© National Portrait Gallery, London
'The South Sea Scheme'
by William Hogarth Click on the links below to find out more
etching and engraving, circa 1721
10 1/8 in. x 12 5/8 in. (257 mm x 321 mm) paper size
- John Gay (1685-1732), Poet and dramatist. Sitter associated with 11 portraits.
- Alexander Pope (1688-1744), Poet. Sitter associated with 44 portraits.
- William Hogarth (1697-1764), Painter and engraver. Artist associated with 127 portraits, Sitter associated with 19 portraits.
Robert Walpole becomes the first British Prime Minister and holds the post for an unrivalled tenure of twenty-one years.Former Chancellor of the Exchequer John Aislabie is imprisoned in the Tower of London and found guilty of corruption for his part in the collapse of the South Sea Company.
Art and science
Artist William Hogarth produces his first satirical engraving The South Sea Scheme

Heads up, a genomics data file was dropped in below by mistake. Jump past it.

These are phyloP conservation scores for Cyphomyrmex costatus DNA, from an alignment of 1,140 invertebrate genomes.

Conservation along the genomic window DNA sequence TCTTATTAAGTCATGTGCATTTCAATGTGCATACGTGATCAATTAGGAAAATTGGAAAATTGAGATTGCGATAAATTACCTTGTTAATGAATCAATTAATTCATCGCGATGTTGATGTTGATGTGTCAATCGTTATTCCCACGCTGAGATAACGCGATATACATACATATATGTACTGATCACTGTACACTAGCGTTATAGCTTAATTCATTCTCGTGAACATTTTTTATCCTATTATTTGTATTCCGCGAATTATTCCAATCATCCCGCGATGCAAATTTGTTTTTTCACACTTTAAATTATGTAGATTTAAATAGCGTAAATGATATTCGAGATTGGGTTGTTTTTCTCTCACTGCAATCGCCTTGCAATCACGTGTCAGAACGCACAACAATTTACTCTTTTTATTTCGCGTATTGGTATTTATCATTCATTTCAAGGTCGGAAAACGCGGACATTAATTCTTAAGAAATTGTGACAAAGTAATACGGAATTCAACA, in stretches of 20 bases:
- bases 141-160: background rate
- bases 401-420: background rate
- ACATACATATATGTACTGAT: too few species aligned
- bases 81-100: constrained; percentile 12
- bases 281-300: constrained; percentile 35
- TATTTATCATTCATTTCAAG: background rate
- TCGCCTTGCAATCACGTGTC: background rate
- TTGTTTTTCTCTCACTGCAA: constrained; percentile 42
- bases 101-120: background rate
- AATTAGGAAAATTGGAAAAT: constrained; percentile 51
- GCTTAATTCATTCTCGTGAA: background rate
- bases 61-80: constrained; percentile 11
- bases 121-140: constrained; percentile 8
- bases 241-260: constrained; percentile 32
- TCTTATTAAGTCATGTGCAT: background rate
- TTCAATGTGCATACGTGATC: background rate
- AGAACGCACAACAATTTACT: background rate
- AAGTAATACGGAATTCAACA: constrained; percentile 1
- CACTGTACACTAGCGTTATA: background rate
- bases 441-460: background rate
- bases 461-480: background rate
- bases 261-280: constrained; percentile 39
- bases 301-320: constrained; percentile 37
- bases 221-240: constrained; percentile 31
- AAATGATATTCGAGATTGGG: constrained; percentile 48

in response to the South Sea Bubble of the previous year. Writer and diplomat's wife, Lady Mary Wortley Montagu introduces the smallpox inoculation to Britain. The Princess of Wales is persuaded to test the treatment and the procedure becomes fashionable.
Johann Sebastian Bach writes the six Brandenburg Concertos for his employer at the court of Köthen.Montesquieu completes his best-selling Lettres Persanes
(Persian Letters); a critical view of contemporary western politics, religion and society.Treaty of Nystad in which Sweden cedes Estonia to Russia with most of Latvia. Russia becomes the dominant regional power and Peter the Great has himself proclaimed 'Emperor of all Russia'.